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Invertebrate responses to the management of genetically modified herbicide–tolerant and conventional spring crops. II. Within-field epigeal and aerial arthropods

A. J. Haughton, G. T. Champion, C. Hawes, M. S. Heard, D. R. Brooks, D. A. Bohan, S. J. Clark, A. M. Dewar, L. G. Firbank, J. L. Osborne, J. N. Perry, P. Rothery, D. B. Roy, R. J. Scott, I. P. Woiwod, C. Birchall, M. P. Skellern, J. H. Walker, P. Baker, E. L. Browne, A. J. G. Dewar, B. H. Garner, L. A. Haylock, S. L. Horne, N. S. Mason, R. J. N. Sands, M. J. Walker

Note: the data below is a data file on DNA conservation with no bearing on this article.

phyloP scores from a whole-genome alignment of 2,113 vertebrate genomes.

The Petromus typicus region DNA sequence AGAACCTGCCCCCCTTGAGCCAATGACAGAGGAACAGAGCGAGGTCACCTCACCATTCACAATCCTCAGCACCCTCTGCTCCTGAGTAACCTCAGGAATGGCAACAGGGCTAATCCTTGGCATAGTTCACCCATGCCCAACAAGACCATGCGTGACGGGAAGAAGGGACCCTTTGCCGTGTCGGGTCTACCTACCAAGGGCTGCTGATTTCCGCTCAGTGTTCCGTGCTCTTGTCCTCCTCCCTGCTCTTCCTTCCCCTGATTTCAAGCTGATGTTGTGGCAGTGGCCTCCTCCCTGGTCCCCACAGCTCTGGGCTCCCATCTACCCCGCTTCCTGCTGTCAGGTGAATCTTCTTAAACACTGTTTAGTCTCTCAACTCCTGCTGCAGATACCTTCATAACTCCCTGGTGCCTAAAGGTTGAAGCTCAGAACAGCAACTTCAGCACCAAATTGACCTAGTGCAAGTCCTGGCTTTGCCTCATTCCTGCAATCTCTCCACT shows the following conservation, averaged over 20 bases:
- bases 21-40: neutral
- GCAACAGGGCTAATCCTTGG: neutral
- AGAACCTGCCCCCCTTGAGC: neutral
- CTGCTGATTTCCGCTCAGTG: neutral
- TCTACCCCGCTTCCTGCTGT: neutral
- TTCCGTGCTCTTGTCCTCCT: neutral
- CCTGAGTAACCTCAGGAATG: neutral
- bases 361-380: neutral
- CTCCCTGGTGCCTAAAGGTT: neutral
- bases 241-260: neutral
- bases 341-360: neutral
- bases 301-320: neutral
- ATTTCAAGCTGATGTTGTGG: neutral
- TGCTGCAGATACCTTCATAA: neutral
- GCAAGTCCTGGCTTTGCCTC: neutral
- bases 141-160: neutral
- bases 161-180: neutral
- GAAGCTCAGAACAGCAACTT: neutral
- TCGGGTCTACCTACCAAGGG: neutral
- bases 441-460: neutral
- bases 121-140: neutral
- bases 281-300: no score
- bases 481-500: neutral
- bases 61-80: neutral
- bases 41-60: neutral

The effects of the management of genetically modified herbicide–tolerant (GMHT) crops on the abundances of aerial and epigeal arthropods were assessed in 66 beet, 68 maize and 67 spring oilseed rape sites as part of the Farm Scale Evaluations of GMHT crops. Most higher taxa were insensitive to differences between GMHT and conventional weed management, but significant effects were found on the abundance of at least one group within each taxon studied. Numbers of butterflies in beet and spring oilseed rape and of Heteroptera and bees in beet were smaller under the relevant GMHT crop management, whereas the abundance of Collembola was consistently greater in all GMHT crops. Generally, these effects were specific to each crop type, reflected the phenology and ecology of the arthropod taxa, were indirect and related to herbicide management. These results apply generally to agriculture across Britain, and could be used in mathematical models to predict the possible long–term effects of the widespread adoption of GMHT technology. The results for bees and butterflies relate to foraging preferences and might or might not translate into effects on population densities, depending on whether adoption leads to forage reductions over large areas. These species, and the detritivore Collembola, may be useful indicator species for future studies of GMHT management.

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